India-Pakistan: Negotiating Terrorist Sanctuaries



p> May 8, 2008: Negotiations continue, after five weeks, between the Pakistani government and tribal leaders regarding what to do with the Taliban and al Qaeda activities along the Afghan border. The tribes are demanding that there can be no deal unless army garrisons are withdrawn from the tribal areas. The government refuses, because deals with the tribes have fallen apart before, and then the army had to fight its way into the tribal areas, taking hundreds of casualties in the process. Meanwhile, the Taliban in Pakistan have issued a number of threats regarding lifestyle. Men must wear beards, girls must not go to non-religious schools, no ring tones on cell phones, no videos or music. Newspapers must not show "un-Islamic" pictures of women, and so on. This sort of thing is not popular with most of the tribal population.

Meanwhile, the tribes and Taliban show their lack of discipline and reliability with a growing number of terror attacks. These include several suicide bomb attacks recently, plus gunfire directed at army check points, and a nighttime arson attack on a girls school in the Swat valley. The government sees this as a deliberate intimidation campaign. After all, the government would not be negotiating with the terrorists had not some one thousand people been killed by terrorist attacks in the last 14 months.

The new government has ordered the civilian intelligence agencies to now report to the prime minister, while military intelligence still reports to the head of the military. The military used to control nearly all the intelligence operations. The intelligence agencies have been responsible for a lot of the tolerance for Islamic terrorism in Pakistan, and the United States and Europe are pressuring Pakistan to shut down Islamic militant operations in the tribal regions along the border. As part of this pressure, the United States is withholding military aid to Pakistan. Most of that aid is for military forces directed at India, not Islamic militants.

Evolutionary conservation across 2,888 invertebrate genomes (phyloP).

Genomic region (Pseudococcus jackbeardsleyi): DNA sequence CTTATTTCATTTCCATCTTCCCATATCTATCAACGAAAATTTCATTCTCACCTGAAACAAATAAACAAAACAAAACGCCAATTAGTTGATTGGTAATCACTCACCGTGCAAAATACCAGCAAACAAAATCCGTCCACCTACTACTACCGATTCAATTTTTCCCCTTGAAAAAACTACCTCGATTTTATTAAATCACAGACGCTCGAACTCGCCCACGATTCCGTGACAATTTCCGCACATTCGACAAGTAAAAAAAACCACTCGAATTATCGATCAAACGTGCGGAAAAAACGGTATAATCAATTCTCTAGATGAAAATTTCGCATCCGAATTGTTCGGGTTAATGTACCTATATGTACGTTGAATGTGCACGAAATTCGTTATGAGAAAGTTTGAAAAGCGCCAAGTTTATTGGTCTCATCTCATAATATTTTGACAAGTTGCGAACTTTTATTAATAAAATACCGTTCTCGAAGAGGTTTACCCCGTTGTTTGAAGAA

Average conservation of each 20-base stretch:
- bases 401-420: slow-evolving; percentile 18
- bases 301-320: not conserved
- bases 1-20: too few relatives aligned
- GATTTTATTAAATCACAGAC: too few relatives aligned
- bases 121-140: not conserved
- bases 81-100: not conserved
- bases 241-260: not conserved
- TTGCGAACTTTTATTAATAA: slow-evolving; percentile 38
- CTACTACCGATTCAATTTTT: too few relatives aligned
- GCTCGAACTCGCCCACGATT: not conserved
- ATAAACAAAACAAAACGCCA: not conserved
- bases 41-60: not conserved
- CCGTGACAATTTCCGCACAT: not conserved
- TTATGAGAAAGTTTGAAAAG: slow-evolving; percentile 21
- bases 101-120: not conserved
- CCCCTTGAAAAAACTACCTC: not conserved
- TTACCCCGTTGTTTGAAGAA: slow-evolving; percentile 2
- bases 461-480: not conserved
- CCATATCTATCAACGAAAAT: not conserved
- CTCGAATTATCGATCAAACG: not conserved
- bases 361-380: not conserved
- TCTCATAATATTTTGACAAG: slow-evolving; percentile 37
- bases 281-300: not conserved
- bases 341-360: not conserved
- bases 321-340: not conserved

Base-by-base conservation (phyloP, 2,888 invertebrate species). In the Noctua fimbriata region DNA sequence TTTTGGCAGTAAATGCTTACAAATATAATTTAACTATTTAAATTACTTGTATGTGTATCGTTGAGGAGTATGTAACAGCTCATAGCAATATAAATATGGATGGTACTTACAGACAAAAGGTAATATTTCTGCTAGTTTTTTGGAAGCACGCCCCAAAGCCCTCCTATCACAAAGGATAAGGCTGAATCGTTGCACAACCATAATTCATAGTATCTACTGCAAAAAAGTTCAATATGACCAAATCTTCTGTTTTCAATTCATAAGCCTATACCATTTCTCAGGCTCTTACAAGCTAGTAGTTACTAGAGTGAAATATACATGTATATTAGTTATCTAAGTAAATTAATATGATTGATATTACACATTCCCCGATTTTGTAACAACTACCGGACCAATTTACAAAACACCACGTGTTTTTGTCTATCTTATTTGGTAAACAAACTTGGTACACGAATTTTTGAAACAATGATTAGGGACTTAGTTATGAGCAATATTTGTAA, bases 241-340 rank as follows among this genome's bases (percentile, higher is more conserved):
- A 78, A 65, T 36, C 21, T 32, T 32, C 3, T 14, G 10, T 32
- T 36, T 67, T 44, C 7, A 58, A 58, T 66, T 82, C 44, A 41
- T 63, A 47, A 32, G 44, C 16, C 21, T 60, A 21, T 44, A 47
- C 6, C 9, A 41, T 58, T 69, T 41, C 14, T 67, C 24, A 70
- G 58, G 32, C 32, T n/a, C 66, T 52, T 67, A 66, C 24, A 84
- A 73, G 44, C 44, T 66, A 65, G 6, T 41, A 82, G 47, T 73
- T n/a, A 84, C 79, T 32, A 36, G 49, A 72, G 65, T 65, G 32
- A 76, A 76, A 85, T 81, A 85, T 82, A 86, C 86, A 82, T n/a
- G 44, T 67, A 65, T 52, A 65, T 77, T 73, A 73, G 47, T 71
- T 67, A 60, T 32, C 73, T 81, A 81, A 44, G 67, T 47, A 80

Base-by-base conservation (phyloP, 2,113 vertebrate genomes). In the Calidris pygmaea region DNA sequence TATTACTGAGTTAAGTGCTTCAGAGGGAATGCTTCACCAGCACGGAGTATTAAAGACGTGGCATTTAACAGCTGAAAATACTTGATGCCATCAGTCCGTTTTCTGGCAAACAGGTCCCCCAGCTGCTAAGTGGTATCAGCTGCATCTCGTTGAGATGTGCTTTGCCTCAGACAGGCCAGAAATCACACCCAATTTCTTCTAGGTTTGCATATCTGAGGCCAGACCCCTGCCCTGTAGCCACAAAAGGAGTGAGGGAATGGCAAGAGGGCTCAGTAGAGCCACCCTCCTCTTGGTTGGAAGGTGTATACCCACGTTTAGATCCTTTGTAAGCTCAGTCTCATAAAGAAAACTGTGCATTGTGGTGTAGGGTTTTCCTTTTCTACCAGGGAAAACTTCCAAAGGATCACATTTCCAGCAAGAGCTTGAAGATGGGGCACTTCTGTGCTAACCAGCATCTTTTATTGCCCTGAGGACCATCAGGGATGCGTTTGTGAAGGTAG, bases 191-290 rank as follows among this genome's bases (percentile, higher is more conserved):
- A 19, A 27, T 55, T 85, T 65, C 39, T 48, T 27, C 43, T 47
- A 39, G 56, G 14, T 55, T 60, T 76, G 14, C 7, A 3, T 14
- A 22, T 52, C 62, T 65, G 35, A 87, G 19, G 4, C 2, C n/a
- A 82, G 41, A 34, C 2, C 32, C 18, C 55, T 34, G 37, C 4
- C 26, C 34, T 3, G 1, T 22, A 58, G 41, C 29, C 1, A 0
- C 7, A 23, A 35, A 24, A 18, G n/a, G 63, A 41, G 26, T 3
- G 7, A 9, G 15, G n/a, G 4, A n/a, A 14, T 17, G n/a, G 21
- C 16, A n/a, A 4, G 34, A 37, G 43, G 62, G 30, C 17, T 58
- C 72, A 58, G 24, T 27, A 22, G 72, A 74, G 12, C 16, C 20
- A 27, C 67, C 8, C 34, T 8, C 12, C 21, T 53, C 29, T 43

India is organizing more local militias to enable villages to protect themselves from Maoist control. While the Maoists are popular in many areas, some of the Maoists operate like local dictators, and are not popular at all. Another problem is that the Maoists often try to take over local government by threatening and intimidating local officials. These bureaucrats welcome local militias to prevent them from getting caught between Maoist threats and government obligations.

May 3, 2008: A typhoon hit Myanmar over the weekend. The military government had not established an early warning system, and people in the coastal farming areas of the Irrawaddy river delta, were surprised when hit by enormous tidal surges. The flooding left millions homeless and killed over 100,000. Much of the southern part of the country lost electric power for a while. It took the isolationist government several days before it agreed to accept foreign aid. Events like this are sometimes the first step in the destruction of dictatorial governments.

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